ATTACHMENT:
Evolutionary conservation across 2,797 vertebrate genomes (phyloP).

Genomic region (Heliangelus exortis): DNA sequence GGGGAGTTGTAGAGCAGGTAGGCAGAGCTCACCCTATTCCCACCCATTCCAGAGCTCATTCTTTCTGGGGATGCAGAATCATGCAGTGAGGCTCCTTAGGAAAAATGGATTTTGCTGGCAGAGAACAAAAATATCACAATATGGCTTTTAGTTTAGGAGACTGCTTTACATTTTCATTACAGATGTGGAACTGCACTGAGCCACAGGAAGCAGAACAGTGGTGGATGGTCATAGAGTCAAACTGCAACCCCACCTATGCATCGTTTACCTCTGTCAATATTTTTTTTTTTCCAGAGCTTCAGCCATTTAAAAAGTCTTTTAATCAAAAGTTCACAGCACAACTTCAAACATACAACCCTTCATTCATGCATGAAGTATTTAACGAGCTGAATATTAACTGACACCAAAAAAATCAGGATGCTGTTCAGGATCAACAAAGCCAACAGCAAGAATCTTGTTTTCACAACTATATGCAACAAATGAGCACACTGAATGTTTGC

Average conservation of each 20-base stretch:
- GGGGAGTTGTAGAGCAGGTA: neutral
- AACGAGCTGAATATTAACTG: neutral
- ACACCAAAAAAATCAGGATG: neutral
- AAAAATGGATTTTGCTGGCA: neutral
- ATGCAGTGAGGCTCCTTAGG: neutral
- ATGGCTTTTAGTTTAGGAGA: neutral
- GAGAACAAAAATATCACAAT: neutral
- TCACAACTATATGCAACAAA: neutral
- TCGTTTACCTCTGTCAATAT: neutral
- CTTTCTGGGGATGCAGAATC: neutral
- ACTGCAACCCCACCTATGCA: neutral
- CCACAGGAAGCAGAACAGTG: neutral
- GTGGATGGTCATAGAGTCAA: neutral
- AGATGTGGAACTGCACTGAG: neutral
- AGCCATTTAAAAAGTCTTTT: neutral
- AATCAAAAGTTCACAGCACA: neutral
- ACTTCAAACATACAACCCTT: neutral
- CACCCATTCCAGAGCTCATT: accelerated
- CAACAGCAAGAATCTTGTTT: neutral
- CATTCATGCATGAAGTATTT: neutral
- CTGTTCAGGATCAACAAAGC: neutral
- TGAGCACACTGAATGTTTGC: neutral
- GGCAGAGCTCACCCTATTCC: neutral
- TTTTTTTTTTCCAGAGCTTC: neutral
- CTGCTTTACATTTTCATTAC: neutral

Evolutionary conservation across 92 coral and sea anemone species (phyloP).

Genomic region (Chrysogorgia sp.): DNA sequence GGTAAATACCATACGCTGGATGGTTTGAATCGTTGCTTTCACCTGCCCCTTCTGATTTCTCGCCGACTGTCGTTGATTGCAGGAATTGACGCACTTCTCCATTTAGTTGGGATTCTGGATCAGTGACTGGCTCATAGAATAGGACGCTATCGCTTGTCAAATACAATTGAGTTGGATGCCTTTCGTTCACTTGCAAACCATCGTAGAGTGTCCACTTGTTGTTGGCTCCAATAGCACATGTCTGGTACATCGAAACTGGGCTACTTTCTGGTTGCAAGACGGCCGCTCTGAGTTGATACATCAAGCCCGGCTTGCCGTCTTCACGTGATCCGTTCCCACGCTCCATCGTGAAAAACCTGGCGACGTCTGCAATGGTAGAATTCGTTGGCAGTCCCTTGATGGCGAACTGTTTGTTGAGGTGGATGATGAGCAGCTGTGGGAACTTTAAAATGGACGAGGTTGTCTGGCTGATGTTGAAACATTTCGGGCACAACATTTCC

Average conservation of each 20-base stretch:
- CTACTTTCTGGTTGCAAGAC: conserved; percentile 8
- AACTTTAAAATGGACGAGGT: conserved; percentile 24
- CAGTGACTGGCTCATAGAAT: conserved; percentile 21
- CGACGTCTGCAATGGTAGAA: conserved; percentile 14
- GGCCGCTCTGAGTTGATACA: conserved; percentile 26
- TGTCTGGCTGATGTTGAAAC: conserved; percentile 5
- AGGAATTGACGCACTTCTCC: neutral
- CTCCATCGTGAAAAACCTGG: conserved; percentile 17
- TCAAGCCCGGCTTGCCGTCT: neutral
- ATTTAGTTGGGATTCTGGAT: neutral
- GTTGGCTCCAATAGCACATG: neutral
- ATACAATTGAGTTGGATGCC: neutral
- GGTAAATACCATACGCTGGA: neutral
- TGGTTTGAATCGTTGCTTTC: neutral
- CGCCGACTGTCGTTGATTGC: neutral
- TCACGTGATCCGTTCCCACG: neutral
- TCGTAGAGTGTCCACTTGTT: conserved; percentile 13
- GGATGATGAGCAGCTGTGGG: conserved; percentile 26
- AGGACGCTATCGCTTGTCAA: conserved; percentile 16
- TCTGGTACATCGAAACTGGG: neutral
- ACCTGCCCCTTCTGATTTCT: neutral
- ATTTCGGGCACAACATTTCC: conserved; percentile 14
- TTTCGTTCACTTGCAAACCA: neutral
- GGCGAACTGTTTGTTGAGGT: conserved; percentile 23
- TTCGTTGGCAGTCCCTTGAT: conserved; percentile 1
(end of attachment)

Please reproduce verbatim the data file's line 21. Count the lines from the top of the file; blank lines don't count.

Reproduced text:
- CACCCATTCCAGAGCTCATT: accelerated